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  • News in Brief

    Triclosan aids nasal invasions by staph

    Sneezing out antimicrobial snot may sound like a superpower, but it actually could be a handicap.Triclosan, an omnipresent antimicrobial compound found in products ranging from soaps and toothpaste to medical equipment, is already known to show up in people’s urine, serum and breast milk. It seeps in through ingestion or skin exposure. Now, researchers have found that it gets into snot, too. And...
    04/15/2014 - 14:46 Health, Microbes, Toxicology
  • Science Ticker

    Hepatitis C treatment appears extremely effective

    A mix of four medications has provided the most effective way so far to counter the hepatitis C virus in people with liver scarring.Twelve weeks after taking the last dose of the treatment, 191 of 208 patients had no trace of the virus in their bloodstream and 165 of 172 patients on a 24-week regimen appeared to be clear of the...
    04/14/2014 - 12:24 Clinical Trials, Biomedicine, Health
  • News

    Smell wiring gets set early

    The intricate neural wiring that carries smells to the brain locks into place soon after birth, two new mouse studies suggest. The results, published in the April 11 Science, identify a window of time in which the olfactory system can be scrambled. Once that window closes, the network becomes cemented into the brain, even as newborn neurons continuously stitch themselves into the mix.“It...
    04/10/2014 - 14:00 Neuroscience
  • News in Brief

    App could cut jet lag short

    Shaking off jet lag could be as easy as downloading an app. Researchers developed the iPhone app, called Entrain, using mathematical analyses of humans’ daily rhythms to calculate the quickest way to adjust to new time zones.Users plug in their destination and arrival time, and Entrain advises times of the day to soak up or stay out of the light....
    04/10/2014 - 12:00 Computing, Health
  • News in Brief

    Common lung infection suffocates with single protein

    With one protein, a common infection in young children caused by respiratory syncytial virus shoves dying lung cells into the airway, where they can create killer clogs.The blockages are a hallmark of RSV infections, which cause lower airway disease in 34 million infants and young children worldwide annually, resulting in approximately 200,000 deaths. But until now, scientists didn't know exactly...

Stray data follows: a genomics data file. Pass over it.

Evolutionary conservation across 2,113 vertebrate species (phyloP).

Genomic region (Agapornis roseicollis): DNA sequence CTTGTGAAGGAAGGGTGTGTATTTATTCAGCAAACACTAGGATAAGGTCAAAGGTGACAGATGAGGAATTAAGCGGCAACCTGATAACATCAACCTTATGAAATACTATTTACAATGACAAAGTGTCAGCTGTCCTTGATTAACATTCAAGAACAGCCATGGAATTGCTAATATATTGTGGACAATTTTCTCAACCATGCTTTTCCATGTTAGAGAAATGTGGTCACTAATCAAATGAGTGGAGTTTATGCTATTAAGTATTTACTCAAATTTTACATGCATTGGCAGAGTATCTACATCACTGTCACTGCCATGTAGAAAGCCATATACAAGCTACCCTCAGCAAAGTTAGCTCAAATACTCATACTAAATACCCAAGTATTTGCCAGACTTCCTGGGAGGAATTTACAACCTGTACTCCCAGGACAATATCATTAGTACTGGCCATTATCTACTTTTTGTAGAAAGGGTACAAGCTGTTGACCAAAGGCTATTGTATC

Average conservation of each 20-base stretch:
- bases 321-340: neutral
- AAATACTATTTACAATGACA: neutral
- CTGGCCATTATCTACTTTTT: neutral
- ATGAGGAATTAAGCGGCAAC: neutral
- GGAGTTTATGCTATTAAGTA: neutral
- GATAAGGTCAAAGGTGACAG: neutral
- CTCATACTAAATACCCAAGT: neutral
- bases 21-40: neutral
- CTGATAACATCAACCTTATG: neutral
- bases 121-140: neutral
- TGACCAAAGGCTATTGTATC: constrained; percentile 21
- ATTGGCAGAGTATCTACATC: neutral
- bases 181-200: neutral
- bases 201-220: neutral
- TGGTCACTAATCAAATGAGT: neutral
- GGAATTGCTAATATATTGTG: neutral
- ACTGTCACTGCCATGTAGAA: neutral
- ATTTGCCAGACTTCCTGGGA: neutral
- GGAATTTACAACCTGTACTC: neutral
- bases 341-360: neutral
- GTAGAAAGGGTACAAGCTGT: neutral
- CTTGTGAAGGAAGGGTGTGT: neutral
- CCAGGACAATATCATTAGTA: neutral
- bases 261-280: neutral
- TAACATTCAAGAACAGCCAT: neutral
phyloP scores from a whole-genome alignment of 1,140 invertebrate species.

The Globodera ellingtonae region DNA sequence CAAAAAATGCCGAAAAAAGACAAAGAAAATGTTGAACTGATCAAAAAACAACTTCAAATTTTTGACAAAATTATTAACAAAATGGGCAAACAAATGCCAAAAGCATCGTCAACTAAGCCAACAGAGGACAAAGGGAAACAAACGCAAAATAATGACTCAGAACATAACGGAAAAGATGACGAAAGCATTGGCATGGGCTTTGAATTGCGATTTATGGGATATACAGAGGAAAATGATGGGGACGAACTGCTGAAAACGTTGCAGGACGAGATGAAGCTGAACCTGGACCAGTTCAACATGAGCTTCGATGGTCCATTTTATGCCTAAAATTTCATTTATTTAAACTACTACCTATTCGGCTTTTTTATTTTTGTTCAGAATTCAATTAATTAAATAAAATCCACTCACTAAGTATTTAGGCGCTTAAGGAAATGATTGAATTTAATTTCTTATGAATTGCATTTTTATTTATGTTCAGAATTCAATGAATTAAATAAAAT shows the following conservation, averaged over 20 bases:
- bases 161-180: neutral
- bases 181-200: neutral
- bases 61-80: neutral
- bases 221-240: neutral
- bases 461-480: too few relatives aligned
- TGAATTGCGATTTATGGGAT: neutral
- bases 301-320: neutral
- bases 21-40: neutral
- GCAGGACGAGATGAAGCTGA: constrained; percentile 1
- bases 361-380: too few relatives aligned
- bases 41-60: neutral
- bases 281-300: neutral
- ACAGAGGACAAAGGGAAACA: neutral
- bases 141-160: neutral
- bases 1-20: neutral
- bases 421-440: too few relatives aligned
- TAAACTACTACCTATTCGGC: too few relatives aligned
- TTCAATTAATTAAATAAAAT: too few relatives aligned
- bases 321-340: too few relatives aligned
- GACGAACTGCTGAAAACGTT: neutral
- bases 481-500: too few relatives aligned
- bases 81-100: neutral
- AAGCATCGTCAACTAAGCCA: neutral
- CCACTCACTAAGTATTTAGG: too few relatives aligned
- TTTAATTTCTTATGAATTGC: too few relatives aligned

04/08/2014 - 12:18 Microbiology, Biomedicine
  • Science Ticker

    Changes in kids’ genomes linked to chronic stress

    Growing up in poverty or an unstable home is associated with shortened protective caps on the ends of children’s chromosomes, researchers report April 7 in the Proceedings of the National Academy of Sciences. Shorter chromosome caps, called telomeres, have been linked to increased risk of death.In a study...
    04/08/2014 - 10:59 Health, Genetics, Epigenetics
  • Growth Curve

    If your kid hates broccoli, try, try again

    Baby V really likes to eat. A lot. Ever since she got her first taste of avocado at around 4 months old, the girl has not turned a single snack down. Sardines. Pickles. Plain Greek yogurt. Luckily for me, she eats it all with gusto.Until this week. For some mysterious reason, Baby V started to refuse her scrambled eggs. She simply won’t touch them. (OK, that’s not exactly true: She loves ...
    04/07/2014 - 17:52 Human Development
  • Science Ticker

    Father’s obesity linked to autism in children

    A father-to-be’s weight may be a greater factor in his child’s risk of developing autism than the weight of the mother.A new study looked at more than 92,000 children and found that obesity — defined as a body mass index of 30 or greater — in the father was associated with an increased risk of autism and Asperger syndrome in his child. A mother’s obesity was only weakly associated with risk for...
    04/07/2014 - 15:05 Human Development, Health, Neuroscience
  • Reviews & Previews

    Surgery museum holds wonders for the brave

    You would expect a place called the International Museum of Surgical Science to display a lot of sharp-edged instruments — and does it ever. From ancient blades used to cut holes in a patient’s skull (a still-mysterious procedure called trepanation) to the modern devices used to remove blockages from blood vessels, this Chicago museum provides a fascinating...
    04/07/2014 - 08:30 Biomedicine, Science & Society
  • Editor's Note

    Science can save lives, but only if society lets it

    Society faces lots of problems that science can’t yet fix, from the troubling rise in asthma to the lack of a cheap energy source that doesn’t harm the environment. But there are also plenty of cases in which scientists know enough to avert tragedy. Whether society acts on that knowledge is a separate issue.The resurgence of whooping cough offers one example. A new type of pertussis vaccine was...
    04/04/2014 - 15:00 Earth, Health